Articles

Daily articles carefully curated by the All About Jazz staff. Read our popular and future articles.

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Album Review

Michael Spiro/Wayne Wallace: Canto América

Read "Canto América" reviewed by James Nadal


The historical evolution of the Caribbean Basin and specifically the Greater Antilles, has been over five hundred years in the making. The triangular connections between Europe, Africa, and the New World with its ensuing social and economic constraints, established the conditions for an innovative culture in the region. The enculturation process led to the creolization of the music and the creation of hybrid religions as Santeria in Cuba, and Voudou in what was then Hispaniola (Saint-Domingue), adding an intriguing dimension ...

7

Album Review

Wayne Wallace Latin Jazz Quintet: Intercambio

Read "Intercambio" reviewed by James Nadal


The music that commenced as accompaniment to ancestral rituals and gained its popularity in dancehalls and ballrooms, has come of age. Latin infused jazz, has been steadily evolving since the African drums came to the Caribbean, and melded with European musical influences. Trombonist, composer, arranger, and producer Wayne Wallace is aptly tuned into this evolutionary process and presents Intercambio, a cross cultural interaction of musical counterpoint. With his Latin Jazz Quintet--and its exemplary members--Wallace has taken a sophisticated ...

9

Album Review

Mitch Shiner And The BloomingTones Big Band: Fly!

Read "Fly!" reviewed by Dan Bilawsky


"Hoosier Jazz" isn't an actual sub-genre of music, but that geographical tag fits this album so well. Drummer/Percussionist Mitch Shiner, a graduate of Indiana University's Jacobs School of Music, put together a Bloomington-based big band built around his IU chums, be they students, alums, local hotshots or professors. Then he simply fed them some killer arrangements and let them spread their wings. Fly!, the maiden voyage of Mitch Shiner And The BloomingTones Big Band, is a tight ...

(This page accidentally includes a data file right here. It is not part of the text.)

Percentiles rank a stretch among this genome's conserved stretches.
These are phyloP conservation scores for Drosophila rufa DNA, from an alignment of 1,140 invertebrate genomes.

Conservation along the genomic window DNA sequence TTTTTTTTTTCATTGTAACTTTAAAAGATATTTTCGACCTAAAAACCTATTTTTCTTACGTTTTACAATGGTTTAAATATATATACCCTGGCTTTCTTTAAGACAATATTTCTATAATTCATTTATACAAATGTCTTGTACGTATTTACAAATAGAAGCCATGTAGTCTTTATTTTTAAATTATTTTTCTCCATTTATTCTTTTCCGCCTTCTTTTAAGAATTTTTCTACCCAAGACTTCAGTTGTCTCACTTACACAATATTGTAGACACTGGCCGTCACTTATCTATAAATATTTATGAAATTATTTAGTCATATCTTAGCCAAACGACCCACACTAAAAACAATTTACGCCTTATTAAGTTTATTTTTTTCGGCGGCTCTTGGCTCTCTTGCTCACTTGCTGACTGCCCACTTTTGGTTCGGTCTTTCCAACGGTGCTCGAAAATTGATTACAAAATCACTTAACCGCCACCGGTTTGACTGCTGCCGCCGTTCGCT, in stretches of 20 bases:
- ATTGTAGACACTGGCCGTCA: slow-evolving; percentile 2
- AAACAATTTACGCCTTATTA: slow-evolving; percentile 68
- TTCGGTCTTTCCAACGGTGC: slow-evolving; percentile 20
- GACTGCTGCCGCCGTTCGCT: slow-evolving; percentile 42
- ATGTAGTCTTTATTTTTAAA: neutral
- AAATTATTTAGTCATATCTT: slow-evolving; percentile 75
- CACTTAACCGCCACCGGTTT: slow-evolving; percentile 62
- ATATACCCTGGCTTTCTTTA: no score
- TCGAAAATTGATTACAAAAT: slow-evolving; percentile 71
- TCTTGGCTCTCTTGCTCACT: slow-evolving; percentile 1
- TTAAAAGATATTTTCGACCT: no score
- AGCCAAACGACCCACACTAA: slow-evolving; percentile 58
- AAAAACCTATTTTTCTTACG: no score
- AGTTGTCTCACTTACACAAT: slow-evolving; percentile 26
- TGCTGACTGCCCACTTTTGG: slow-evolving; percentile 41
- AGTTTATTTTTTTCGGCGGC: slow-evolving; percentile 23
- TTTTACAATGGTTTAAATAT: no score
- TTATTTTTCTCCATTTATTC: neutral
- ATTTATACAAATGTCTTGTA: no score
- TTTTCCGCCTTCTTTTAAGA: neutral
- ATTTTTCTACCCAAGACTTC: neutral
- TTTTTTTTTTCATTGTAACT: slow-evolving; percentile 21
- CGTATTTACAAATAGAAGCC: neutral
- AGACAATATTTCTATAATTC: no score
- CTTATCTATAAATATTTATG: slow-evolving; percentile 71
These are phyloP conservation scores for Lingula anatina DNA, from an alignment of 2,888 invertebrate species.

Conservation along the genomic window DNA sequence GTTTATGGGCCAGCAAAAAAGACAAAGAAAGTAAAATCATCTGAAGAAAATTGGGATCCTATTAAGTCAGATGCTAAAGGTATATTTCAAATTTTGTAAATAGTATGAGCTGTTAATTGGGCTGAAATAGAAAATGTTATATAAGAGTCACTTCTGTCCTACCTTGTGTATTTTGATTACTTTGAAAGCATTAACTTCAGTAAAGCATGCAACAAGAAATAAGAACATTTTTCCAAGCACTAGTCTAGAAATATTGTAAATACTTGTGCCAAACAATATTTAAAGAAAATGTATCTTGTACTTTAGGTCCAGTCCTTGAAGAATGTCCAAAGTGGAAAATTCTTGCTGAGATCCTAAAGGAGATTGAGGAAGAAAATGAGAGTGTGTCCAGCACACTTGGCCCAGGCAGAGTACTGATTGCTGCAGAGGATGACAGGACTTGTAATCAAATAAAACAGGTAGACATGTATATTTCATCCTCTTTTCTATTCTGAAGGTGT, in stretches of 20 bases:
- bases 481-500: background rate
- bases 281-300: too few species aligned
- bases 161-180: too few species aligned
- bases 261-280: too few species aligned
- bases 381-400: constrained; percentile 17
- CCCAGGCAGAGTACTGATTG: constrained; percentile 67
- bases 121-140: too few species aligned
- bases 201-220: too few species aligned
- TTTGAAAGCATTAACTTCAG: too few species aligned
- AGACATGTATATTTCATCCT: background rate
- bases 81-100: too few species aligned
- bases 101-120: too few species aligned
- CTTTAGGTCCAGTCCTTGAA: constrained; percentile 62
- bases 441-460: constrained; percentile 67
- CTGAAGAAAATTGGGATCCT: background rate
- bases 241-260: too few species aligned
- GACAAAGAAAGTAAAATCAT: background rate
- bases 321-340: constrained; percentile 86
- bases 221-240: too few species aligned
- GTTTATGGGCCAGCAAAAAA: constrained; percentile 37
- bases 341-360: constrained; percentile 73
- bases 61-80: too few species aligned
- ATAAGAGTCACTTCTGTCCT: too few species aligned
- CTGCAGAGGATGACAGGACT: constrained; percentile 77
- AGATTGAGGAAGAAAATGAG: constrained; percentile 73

3

Album Review

Wayne Wallace: Latin Jazz Jazz Latin

Read "Latin Jazz Jazz Latin" reviewed by Jeff Dayton-Johnson


Trombonist Wayne Wallace and his Latin Jazz Ensemble have a well-oiled record-making machine that seems incapable of turning out a subpar album.Therein lies the mystery. The ingredients that Wallace and his bandmates pour into the machine are eminently predictable--a studiously well-sampled array of Latin rhythms, didactically specified in the liner notes; a mixture of strong original compositions and Latin settings of jazz standards; tight ensemble playing by the quintet with plenty of space to breathe; a smattering of ...

130

Album Review

Amikaeyla & Trelawny Rose: To Eva, With Love: A Celebration of Eva Cassidy Live

Read "To Eva, With Love: A Celebration of Eva Cassidy Live" reviewed by C. Michael Bailey


Singer Eva Cassidy was a force of nature, an incandescent slice of lightening that flashed and was no more. Best described as a song stylist, Cassidy was an excellent guitarist capable of interpreting standards from any genre in an almost violently refreshing and personal manner. Cassidy's career lasted barely 10 years and never garnered the attention she deserved. Closing in on 30 years after Cassidy's death from malignant melanoma, it is humbling to consider such immense talent would only garner ...

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Album Review

Wayne Wallace Latin Jazz Quintet: To Hear From There

Read "To Hear From There" reviewed by Bridget A. Arnwine


Trombonist/composer Wayne Wallace and his music could probably be characterized by any number of clichéd phrases, but why use a cliché when the truth will do. The truth is that Wayne Wallace's To Hear From There is a far better record than its Grammy-nominated predecessor, ¡Bien Bien! (Patois, 2009), and that's saying a lot. Wallace's greatest gift to the music on To Hear From There is that he approaches it respectfully. Wallace, an American man of African ancestry, performs Latin ...

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Album Review

Wayne Wallace Latin Jazz Quintet: To Hear From There

Read "To Hear From There" reviewed by Raul d'Gama Rose


Trombonist Wayne Wallace is one of the most melodic players on his instrument. And although he might inhabit a somewhat narrow range--eschewing the very high register--he is also one of today's most expressive trombonists. His husky tone is one of a kind and gives his playing tremendous character. Moreover, he is one of the few players who comfortable in virtually every idiom, and this is something unique as it enables him to extend his playing with subtle changes in rhythmic ...


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